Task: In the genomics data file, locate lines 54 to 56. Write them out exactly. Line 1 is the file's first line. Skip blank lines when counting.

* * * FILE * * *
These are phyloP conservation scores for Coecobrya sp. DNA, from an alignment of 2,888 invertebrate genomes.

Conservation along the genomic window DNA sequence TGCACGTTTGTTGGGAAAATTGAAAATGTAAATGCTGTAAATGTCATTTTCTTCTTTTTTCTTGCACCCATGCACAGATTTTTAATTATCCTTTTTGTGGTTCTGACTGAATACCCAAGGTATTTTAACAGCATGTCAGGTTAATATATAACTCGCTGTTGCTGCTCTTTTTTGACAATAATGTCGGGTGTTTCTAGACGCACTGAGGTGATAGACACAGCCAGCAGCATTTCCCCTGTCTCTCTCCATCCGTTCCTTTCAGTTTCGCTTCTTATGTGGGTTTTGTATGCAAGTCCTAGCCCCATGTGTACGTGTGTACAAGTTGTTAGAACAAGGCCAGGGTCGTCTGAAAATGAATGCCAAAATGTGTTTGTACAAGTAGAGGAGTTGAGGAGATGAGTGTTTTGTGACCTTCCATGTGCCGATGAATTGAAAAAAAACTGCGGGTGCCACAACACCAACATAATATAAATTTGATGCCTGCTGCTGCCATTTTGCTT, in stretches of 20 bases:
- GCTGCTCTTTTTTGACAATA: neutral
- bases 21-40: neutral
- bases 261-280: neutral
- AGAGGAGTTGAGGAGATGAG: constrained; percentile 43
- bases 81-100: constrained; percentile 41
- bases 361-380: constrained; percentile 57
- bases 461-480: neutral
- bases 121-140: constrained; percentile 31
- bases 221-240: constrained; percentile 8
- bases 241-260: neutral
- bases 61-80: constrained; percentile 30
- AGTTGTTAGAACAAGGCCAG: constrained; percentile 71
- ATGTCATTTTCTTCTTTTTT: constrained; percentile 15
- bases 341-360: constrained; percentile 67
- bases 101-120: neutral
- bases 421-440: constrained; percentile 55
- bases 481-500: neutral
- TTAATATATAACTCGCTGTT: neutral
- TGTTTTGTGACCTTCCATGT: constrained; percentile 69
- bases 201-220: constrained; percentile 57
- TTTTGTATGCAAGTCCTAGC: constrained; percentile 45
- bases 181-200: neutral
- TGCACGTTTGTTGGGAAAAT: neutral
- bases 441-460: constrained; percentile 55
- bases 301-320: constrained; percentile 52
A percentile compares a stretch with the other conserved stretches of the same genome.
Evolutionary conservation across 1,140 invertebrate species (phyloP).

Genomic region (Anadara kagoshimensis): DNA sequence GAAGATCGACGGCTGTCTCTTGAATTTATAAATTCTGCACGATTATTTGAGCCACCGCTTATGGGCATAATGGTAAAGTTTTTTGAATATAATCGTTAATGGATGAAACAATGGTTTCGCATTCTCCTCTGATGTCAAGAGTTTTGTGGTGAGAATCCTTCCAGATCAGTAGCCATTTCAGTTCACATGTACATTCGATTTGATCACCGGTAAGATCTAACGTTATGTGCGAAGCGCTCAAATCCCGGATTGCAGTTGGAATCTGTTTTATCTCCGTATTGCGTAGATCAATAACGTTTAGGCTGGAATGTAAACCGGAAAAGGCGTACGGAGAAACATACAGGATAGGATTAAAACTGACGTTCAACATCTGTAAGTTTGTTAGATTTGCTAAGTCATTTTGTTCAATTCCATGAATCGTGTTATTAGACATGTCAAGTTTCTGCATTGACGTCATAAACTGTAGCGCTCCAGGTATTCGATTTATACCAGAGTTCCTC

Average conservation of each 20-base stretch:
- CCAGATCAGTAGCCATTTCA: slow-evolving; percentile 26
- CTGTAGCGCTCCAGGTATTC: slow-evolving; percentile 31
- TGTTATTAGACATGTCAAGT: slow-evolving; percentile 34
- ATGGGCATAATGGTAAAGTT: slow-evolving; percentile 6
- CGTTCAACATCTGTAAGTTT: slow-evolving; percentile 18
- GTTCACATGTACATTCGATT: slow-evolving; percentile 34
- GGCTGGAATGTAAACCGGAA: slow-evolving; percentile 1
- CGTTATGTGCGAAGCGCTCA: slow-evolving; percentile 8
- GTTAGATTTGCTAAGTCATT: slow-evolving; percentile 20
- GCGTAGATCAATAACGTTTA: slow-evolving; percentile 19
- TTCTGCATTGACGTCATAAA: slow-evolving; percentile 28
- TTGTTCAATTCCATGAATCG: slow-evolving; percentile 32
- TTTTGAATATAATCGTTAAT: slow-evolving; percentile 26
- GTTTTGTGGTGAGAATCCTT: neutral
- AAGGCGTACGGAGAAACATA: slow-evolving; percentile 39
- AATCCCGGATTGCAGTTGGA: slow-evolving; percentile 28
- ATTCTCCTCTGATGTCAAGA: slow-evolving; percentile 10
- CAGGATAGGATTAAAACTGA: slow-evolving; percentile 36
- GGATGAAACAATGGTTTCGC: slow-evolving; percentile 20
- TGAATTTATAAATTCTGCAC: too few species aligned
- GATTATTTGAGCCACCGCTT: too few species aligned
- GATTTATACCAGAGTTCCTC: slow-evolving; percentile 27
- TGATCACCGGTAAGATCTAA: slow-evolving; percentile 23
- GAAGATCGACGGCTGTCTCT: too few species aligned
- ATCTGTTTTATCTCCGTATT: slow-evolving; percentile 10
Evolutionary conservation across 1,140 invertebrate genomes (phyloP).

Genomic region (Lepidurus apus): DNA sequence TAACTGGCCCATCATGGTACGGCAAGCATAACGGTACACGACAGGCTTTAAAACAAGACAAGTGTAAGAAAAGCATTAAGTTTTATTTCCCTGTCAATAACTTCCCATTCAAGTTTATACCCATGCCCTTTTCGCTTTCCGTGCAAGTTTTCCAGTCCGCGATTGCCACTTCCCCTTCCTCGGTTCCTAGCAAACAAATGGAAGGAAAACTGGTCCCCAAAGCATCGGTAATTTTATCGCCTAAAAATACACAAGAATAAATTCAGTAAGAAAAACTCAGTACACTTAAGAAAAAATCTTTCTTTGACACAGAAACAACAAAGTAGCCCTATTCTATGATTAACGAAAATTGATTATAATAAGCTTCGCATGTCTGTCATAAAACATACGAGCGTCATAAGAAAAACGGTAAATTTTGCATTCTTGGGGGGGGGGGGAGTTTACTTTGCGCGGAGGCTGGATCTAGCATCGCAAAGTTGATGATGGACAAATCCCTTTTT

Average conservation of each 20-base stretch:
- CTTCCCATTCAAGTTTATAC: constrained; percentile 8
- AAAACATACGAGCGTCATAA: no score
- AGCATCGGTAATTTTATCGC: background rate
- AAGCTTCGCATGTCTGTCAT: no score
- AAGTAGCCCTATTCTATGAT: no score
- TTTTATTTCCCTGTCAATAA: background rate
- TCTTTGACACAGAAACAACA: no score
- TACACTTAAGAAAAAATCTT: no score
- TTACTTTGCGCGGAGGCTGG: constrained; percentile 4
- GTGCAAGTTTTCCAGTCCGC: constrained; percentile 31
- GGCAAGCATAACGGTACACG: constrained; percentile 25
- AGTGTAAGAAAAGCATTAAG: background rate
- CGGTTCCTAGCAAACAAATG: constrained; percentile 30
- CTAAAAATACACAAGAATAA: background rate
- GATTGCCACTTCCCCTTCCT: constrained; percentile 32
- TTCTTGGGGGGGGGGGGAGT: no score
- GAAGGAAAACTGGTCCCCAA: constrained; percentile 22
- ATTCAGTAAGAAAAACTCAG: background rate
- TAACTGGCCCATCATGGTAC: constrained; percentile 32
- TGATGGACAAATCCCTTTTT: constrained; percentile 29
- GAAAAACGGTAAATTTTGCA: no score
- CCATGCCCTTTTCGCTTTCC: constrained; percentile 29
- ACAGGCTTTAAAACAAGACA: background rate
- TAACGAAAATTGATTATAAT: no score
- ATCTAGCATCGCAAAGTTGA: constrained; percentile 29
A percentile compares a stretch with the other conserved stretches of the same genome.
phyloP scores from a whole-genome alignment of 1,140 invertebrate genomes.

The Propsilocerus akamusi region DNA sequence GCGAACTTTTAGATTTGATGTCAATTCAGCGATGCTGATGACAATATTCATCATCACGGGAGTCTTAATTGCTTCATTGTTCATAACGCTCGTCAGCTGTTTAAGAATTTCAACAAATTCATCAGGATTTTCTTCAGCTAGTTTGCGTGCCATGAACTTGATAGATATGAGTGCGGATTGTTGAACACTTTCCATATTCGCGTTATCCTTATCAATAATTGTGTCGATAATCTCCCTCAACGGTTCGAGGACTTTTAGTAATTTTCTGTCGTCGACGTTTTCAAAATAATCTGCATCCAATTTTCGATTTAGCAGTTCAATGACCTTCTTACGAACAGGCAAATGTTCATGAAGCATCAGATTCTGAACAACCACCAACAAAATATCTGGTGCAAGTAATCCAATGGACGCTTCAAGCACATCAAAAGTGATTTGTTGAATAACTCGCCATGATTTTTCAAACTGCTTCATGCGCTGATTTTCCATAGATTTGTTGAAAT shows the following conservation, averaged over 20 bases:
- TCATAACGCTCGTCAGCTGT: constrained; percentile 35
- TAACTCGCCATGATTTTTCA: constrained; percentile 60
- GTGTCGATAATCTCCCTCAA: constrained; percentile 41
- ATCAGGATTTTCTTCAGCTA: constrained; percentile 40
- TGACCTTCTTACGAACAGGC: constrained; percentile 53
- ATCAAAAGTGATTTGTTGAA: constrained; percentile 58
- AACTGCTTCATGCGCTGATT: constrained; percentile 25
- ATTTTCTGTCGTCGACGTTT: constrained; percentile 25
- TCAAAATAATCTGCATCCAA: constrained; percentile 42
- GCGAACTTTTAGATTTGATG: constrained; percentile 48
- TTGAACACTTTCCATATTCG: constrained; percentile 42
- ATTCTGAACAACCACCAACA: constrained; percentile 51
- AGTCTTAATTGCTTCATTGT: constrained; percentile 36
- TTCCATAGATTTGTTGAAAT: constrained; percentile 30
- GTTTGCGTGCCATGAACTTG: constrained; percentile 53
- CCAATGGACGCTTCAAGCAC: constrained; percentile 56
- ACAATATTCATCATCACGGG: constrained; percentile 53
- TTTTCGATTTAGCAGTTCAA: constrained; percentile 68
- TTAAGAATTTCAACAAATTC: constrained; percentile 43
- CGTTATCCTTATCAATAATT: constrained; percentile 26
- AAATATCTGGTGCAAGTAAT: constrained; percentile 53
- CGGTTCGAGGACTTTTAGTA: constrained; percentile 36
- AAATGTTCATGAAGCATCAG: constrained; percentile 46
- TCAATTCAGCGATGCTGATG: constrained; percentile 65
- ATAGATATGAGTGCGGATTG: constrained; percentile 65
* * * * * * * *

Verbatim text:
- TGATCACCGGTAAGATCTAA: slow-evolving; percentile 23
- GAAGATCGACGGCTGTCTCT: too few species aligned
- ATCTGTTTTATCTCCGTATT: slow-evolving; percentile 10